No, I’m not.  The synopsis is vastly more complex.  I am describing a variation on a well used technique of the story, within the story, within the story.  But Eagan has crafted this so well that each of the three stories are fully independent, but completely dependent on each other.  What oxymoronic thing do I mean by that? Each story is a full arc. Each story is unique.  Yet, each is completely part of the other two, not just one, within the other.  Holly visits The Keep, the castle. It’s real, it exists. The peace she gets, her arc, only exist because of Danny’s cousin and his vision, which only exist because of what Danny? did to his cousin.  She only goes there because she thinks Ray might be there, but knows he is not.

This demonstrates that a well thought out idea. Trick. Can make a book by itself.  The writing itself is very good (Eagan is another Pulitzer winner), but this is a “grand concept” book when you pitch it to a publisher/agent.  It is, in some ways, like The Time Traveler’s Wife.  The concept is not totally new, yet the twist is original enough to sustain it. This is a craft concept. The grand concept.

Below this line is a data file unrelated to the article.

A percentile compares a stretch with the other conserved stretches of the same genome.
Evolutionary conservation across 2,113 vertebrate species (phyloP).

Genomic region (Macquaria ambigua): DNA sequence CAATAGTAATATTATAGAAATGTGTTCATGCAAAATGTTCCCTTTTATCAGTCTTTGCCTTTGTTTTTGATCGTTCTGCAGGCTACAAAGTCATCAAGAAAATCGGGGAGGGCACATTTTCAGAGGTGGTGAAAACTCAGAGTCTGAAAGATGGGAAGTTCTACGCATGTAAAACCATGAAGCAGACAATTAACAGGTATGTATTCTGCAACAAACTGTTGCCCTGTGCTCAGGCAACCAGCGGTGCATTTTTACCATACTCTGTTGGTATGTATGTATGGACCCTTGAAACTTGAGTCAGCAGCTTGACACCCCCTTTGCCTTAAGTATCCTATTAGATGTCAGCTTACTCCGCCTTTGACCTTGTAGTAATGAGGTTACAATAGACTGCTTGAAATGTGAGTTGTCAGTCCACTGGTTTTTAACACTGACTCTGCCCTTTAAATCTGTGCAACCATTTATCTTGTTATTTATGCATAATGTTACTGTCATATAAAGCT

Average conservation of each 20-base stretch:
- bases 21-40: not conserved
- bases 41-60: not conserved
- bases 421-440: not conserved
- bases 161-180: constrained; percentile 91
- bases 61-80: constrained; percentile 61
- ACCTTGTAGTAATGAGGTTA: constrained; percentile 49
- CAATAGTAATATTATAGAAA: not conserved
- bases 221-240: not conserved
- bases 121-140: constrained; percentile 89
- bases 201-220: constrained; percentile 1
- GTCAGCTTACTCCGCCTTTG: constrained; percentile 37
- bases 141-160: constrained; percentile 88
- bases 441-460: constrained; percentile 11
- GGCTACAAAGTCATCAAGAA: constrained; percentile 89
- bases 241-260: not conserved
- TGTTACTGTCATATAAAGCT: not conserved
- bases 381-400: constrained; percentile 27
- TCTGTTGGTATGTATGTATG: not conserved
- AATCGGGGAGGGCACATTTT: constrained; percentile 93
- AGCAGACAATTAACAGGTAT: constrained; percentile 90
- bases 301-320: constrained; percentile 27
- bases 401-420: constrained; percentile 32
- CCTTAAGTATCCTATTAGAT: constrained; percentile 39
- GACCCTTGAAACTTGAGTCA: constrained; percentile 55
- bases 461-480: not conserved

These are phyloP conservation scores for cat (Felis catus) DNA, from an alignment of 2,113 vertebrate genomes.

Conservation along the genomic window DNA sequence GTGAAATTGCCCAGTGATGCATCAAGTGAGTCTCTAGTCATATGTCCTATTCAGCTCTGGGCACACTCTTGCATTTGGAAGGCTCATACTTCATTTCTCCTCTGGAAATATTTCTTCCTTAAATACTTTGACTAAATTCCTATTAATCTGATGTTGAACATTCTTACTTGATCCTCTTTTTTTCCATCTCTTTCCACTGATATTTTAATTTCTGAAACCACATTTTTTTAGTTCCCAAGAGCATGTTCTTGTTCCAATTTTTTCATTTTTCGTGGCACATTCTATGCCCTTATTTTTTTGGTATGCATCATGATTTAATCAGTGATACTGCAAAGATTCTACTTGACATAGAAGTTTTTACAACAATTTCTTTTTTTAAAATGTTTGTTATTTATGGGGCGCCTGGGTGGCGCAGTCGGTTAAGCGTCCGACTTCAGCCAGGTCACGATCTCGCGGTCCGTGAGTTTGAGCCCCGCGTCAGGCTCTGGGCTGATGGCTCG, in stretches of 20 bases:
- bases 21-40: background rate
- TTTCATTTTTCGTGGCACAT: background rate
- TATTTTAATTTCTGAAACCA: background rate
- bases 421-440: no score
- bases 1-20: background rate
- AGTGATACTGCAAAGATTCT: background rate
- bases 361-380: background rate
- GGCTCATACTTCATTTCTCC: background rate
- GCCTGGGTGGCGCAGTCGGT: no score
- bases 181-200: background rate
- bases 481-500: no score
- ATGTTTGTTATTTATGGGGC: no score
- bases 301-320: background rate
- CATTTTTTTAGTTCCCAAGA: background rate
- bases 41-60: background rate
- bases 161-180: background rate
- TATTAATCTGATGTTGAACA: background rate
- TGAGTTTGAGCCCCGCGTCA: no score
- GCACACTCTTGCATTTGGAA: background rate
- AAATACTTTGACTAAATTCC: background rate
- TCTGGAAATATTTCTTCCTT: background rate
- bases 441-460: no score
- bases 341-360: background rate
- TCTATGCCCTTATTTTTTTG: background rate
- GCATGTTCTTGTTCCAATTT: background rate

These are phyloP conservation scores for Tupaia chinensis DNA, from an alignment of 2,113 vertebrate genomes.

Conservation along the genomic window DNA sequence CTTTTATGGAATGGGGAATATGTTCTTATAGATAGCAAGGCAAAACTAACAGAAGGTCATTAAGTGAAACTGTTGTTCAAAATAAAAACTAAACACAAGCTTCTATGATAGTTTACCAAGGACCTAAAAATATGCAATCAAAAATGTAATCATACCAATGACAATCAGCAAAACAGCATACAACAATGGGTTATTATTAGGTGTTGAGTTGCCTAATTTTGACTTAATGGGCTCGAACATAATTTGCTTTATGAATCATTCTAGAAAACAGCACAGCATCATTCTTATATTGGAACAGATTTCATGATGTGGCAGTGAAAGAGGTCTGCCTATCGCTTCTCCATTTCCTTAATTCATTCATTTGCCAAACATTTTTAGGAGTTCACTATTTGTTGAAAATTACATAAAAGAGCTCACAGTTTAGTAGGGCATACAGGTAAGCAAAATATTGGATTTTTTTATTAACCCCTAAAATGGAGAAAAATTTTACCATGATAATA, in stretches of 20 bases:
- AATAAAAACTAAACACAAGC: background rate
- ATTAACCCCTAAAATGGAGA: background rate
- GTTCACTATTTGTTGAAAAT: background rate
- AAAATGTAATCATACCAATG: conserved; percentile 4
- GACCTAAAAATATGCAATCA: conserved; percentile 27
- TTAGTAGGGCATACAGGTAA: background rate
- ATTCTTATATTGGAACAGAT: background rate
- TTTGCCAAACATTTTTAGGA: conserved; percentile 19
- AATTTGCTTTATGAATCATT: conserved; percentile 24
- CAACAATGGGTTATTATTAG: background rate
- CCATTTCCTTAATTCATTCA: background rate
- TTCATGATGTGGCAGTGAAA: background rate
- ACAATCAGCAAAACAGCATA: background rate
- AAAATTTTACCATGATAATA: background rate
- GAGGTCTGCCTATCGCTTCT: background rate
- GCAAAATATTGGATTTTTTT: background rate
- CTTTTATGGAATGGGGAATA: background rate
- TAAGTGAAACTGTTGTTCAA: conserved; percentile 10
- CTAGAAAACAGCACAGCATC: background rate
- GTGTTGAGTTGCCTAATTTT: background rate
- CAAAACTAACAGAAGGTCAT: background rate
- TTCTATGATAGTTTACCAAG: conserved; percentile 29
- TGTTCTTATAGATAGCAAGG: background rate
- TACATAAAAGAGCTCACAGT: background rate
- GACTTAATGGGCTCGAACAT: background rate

Beyond the grand concept, there are many things to like in Eagan’s work.  For instance, there is a real touch of magical realism. The story Ray is telling from Danny’s POV is so detailed you wonder when he had time to tell Ray. He tells him after he is dead. It is left to the reader to wonder if he dreams it up, or if it really is Danny “haunting” him, for want of a better term.  One of the prisoners thinks he has created a “radio” that can tune into the dead, but it is described as full of dust balls and other crap.

Eagan has great lines, such as “He had a slingshot body, strong but borderline gaunt, just bare muscles soldered together. (21)” This is the “student” writer.

Eagan does do what I hate, which is not use quotation marks for dialogue. She uses a colon instead, avoid tag words like said.

Howard: Oh, man, look at you!

Danny: Look at you!

Howard: I don’t know if I would have recognized you, buddy.

Ditto on this end.

God it’s been a long time. (22)

Note how she even drops the person’s name as a tag.  This is different than Cormac McCarthy’s technique, which is to simply swallow it all up in exposition and let you guess, but it is still a bit distracting, largely because the reader is not used to it. What is really noteworthy, however, is that this is yet another clue and differentiator between the layers. The final part, with the writing instructor, has quotation marks for dialogue.